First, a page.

5 Great Home Remedies For Sunburn

By:    Published: February 3, 2012

a a a

Scaly, red, tender skin that will turn into an unforgiving itch storm are familiar consequences to those who have experienced a sunburn. Sunburn occurs when your skin cells become overexposed to the ultraviolet (UV) rays from the sun, and become damaged, or literally "cooked" to death. At the same time, your DNA may be indirectly altered by the rays, becoming free radicals that may harm your body in other ways. In fact, any sign of skin tanning signifies that skin cells have already become damaged. If you find yourself inflicted with sunburn, here are some home remedies you can try for relief.

Home Remedies And Treatment

Sometimes, even with your best efforts, you may still end up with a burn. It may take up to six hours for the full symptoms of sunburn to take effect, so be sure to get out of the sun as soon as possible upon the first signs of reddening or tingling of the skin, and take steps to treat the burn. Here are some remedies that can be easily accessed from home to alleviate your tender skin.

  1. Tepid showers and cool soaks: Cool soaks can greatly calm the skin and provide cooling relief to the burn. During this time, the skin should only tolerate tepid showers rather than hot showers, as the latter may further aggravate discomforts.
  2. Aspirin: A common, over-the-counter pain reliever that can be found in most homes, aspirin is an effective anti-inflammatory agent that can help decrease swelling and tenderness of the skin. It is also effective if you have a mild fever from the hot sun.
  3. Aloe: The aloe plant is gradually becoming a common household plant, so this may be an available at-home option for you. To help alleviate a painful burn, carefully split a leaf length-wise and spread the pulpy interior on the affected area.
  4. Light moisturizer: A light moisturizer, preferably gel-based, would be helpful in minimizing itchy, peeling skin. Keeping your skin hydrated can also help the skin recovery process.
  5. Stay out of the sun: Until your burn has completely healed, it is important to stay out of the sun to prevent further damage to a vulnerable area. Then, be sure to take preventative measures to avoid future sunburns.

However, if you are experiencing a fever, nausea, or severe dizziness in addition to sunburn, you may be experiencing a heatstroke; be sure to seek immediate medical attention if that is the case.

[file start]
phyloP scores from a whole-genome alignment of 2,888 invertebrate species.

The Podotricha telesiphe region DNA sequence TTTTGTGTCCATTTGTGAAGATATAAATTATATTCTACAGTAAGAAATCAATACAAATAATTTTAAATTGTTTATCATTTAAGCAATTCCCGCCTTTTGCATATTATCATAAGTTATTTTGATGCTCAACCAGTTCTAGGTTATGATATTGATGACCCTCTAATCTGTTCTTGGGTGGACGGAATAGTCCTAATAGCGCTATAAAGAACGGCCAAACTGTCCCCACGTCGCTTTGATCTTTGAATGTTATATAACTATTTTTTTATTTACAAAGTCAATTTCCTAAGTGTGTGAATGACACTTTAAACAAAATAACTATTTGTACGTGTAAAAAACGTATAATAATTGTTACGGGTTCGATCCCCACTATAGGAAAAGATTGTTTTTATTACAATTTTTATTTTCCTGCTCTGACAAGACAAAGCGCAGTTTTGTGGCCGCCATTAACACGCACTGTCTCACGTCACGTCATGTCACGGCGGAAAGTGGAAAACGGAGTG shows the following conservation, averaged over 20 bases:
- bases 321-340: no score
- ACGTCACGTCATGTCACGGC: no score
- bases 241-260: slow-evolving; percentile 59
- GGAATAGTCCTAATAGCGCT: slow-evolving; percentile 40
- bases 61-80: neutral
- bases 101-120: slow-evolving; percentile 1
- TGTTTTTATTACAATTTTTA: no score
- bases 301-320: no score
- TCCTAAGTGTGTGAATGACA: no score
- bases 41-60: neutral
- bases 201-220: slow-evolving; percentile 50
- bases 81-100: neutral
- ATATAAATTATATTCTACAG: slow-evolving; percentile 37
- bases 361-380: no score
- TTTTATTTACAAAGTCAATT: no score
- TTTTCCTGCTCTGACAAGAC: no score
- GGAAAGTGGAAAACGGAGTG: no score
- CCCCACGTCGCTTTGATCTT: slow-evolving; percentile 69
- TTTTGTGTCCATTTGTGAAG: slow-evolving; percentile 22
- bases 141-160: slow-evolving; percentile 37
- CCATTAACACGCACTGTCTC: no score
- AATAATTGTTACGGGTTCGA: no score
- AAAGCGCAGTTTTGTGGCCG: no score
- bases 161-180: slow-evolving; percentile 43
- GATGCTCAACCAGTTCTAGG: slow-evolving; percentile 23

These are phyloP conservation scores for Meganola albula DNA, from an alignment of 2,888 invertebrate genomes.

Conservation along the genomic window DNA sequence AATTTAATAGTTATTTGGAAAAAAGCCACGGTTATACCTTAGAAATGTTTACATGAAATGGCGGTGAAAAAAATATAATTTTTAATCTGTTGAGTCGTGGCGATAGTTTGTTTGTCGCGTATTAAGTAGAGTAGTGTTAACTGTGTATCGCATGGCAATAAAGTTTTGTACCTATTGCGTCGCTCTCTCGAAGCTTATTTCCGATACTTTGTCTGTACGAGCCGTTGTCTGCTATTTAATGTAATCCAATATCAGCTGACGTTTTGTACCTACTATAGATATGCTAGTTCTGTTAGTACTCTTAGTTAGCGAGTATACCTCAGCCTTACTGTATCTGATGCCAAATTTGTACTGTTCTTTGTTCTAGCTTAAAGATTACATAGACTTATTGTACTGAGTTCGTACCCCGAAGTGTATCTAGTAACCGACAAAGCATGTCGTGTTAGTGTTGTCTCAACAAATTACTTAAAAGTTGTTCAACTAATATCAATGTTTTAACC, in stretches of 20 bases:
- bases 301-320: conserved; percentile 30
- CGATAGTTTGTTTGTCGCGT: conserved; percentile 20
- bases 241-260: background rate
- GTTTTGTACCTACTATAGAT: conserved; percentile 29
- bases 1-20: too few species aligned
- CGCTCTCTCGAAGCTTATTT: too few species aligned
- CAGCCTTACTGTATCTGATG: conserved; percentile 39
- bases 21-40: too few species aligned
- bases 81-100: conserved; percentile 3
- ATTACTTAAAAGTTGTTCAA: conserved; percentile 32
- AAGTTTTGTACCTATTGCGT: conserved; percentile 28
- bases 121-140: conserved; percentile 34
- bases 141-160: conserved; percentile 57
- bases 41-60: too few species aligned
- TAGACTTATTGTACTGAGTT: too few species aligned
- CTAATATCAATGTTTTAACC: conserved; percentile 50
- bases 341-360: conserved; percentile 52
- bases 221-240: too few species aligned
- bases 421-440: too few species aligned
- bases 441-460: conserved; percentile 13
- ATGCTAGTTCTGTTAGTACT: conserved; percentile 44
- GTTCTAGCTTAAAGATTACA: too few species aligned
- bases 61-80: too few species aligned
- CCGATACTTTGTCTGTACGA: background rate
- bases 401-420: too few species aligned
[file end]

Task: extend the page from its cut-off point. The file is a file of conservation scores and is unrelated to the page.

Foods To Cool Your Body

When you get sunburned, your body can become extremely dehydrated. It is important to rehydrate yourself and eat foods that can help your skin heal faster at this time. Any liquids, such as juice, water, or sports drinks, are great options to replenish lost body fluids. Pop them into the refrigerator for an added cooling bonus.

Sweet and hydrating fruits can be frozen or iced as a welcoming treat to further battle the heat. Usually, vegetables and fruits are ideal hydrating food items because they also pack an antioxidant punch. Antioxidants, such as vitamins C and E, are crucial in helping the skin repairing process, and in neutralizing free radicals caused by UV rays.

However, be sure to stay away from carbonated beverages to avoid unnecessary sugars, which may make you feel even thirstier than before. Alcohol should be avoided at this time as well, since it will further dehydrate your body.

Food items that have high water content can also be an option to help replenish fluids. Some of such foods include:

  • Watermelon
  • Oranges, grapefruits and other citrus fruits
  • All types of berries
  • Pineapple
  • Melon
  • Coconut
  • Bell pepper
  • Zucchini
  • Radish
  • Celery
  • Cucumber
  • Spinach

Tips To Prevent Sunburn

Here are some tips to protect yourself from the sun and prevent sunburn:

  • Seek shady areas, especially between the sun's peak hours.
  • Avoid UV tanning booths where you can still get a "burn" of the same nature as that of sunburn, with the same risks and consequences!
  • Consider safer, self-tanning options to avoid sunburn.
  • Try covering up with broad-brimmed hats or oversized sunglasses (make sure they are 100% UV proof). Light long sleeves and pants are also suitable for summer as more breathable protection.
  • Apply at least one ounce of sunscreen on your body prior to sun exposure.

According to the Skin Cancer Foundation, it is important to use a broad spectrum sunscreen (which blocks both UVA and UVB rays) with an SPF of 30 or higher every day. Be sure to apply sunscreen even if you are in the shade or during a cloudy day. It is still possible to get burned from the reflective light of cars, snow, buildings or the water. Be sure to reapply sunscreen every two hours, after swimming, excessive swimming or toweling to reinforce UV blockage.

Sources:

More in Health A-Z
New on SymptomFind
a a a  
RELATED ARTICLES
NEED ANSWERS?